More than 600 million was spent on repairing 1.7 million potholes across England and Wales in 2011, a new report has revealed.
Other spending included 21.3 million paid out in compensation to drivers whose vehicles had been damaged by sub-standard roads, according to figures from the 17th Annual Local Authority Road Maintenance (ALARM) survey, which is carried out on behalf of the Asphalt Industry Alliance (AIA).
The Government has funded repairs with emergency payments totalling 300 million since 2010, but the report suggest that closer to 10 billion would be needed to restore all roads back to an acceptable condition. Currently, one in five roads has a residual life of less than five years.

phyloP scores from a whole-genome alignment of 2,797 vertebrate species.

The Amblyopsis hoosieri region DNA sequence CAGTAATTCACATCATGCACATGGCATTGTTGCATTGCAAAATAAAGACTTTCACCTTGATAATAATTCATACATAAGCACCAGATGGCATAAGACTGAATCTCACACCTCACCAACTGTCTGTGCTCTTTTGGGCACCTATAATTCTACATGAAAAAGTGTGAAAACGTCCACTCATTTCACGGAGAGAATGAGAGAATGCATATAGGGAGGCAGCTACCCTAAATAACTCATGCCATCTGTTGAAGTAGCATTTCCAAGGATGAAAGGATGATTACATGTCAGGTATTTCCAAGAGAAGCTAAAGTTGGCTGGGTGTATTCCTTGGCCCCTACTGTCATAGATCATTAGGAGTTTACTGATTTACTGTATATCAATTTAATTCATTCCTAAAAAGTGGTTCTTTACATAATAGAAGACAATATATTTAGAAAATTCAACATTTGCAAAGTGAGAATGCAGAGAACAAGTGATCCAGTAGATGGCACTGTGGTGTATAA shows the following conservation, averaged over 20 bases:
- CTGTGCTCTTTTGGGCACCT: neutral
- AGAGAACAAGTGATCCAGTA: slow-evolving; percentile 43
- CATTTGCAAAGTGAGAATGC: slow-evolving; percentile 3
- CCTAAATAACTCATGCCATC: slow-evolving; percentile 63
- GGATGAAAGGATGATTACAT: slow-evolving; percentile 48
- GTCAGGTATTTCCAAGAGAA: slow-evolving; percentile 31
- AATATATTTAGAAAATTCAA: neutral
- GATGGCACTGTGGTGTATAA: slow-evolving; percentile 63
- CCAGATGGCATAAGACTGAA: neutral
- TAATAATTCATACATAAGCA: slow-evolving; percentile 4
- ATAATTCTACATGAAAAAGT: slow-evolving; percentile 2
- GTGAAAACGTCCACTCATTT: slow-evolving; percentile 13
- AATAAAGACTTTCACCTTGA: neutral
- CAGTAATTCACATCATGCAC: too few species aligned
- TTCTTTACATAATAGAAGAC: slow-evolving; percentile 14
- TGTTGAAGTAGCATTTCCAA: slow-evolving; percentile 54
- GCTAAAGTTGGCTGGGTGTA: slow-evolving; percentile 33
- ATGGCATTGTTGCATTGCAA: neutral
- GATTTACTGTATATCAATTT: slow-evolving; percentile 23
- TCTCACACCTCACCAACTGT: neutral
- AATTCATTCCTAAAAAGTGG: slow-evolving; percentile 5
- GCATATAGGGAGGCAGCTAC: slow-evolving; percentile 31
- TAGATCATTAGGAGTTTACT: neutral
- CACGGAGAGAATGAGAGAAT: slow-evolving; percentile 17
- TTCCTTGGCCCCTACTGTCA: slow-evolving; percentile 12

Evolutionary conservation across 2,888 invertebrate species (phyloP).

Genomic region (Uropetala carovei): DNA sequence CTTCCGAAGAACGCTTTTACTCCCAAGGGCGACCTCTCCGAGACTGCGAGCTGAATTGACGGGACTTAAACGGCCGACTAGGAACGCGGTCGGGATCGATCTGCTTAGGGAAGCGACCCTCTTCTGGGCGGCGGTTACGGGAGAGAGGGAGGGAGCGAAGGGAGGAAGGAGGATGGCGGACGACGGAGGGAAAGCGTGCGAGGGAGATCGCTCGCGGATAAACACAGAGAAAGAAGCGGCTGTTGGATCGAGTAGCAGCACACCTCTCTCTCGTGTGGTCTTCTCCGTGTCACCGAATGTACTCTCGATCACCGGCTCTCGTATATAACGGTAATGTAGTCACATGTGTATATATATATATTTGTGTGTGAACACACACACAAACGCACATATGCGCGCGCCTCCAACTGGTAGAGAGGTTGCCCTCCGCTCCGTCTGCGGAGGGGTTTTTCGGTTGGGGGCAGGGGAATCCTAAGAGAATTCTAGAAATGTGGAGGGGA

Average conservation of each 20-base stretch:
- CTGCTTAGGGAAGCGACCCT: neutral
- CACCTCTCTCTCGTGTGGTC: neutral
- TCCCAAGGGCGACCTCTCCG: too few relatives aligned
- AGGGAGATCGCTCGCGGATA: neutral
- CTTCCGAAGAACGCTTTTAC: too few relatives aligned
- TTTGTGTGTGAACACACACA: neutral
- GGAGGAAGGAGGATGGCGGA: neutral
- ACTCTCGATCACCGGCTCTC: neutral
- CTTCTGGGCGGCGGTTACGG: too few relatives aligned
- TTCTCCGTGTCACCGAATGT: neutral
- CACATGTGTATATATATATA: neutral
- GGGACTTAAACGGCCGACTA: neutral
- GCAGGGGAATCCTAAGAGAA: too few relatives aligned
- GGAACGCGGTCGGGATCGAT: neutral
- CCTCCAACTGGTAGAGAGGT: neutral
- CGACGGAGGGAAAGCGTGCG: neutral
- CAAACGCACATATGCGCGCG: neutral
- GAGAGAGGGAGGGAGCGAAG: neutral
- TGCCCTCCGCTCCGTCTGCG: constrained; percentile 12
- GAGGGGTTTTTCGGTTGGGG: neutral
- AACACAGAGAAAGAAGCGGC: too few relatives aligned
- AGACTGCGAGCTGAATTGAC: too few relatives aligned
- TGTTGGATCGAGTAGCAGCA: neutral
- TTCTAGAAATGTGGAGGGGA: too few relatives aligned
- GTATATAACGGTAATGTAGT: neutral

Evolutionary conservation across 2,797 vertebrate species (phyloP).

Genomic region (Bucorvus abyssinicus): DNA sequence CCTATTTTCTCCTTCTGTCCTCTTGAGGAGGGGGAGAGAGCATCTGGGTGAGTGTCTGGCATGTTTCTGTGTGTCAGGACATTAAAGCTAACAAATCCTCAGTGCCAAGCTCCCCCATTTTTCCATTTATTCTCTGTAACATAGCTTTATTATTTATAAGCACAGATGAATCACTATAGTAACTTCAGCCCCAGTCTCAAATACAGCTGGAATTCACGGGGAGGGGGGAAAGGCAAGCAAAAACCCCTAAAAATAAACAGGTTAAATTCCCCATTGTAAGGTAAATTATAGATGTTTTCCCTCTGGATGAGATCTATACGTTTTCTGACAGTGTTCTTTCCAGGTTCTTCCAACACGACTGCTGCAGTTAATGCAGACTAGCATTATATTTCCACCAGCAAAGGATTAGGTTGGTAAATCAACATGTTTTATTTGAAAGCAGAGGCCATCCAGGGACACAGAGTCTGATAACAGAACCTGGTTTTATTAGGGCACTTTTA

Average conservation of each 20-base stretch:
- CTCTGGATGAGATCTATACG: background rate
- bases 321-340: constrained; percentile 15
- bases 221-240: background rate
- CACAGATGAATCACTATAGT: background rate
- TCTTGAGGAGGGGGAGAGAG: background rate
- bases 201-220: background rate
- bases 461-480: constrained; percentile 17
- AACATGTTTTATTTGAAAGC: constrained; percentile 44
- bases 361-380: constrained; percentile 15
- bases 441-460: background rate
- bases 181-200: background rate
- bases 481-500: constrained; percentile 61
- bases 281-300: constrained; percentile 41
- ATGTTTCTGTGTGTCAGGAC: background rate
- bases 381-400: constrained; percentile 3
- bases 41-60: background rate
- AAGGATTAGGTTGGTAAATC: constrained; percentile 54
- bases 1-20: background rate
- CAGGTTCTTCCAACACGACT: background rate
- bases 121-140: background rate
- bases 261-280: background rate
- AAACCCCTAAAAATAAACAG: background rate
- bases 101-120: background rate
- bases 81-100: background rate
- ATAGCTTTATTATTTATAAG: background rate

According to the AIA, filling potholes is around 20 times more expensive than planned resurfacing of roads at regular intervals. Alan Mackenzie, chairman of the AIA said: These disastrous figures result from decades of underfunding and enforced short-term planning.
The ALARM survey which gathered data from 70% of local authority highways departments across England and Wales also suggests that it will take 11 years to clear the backlog of remedial work in England alone. The local authorities that supplied figures are responsible for 95% of the countrys road network.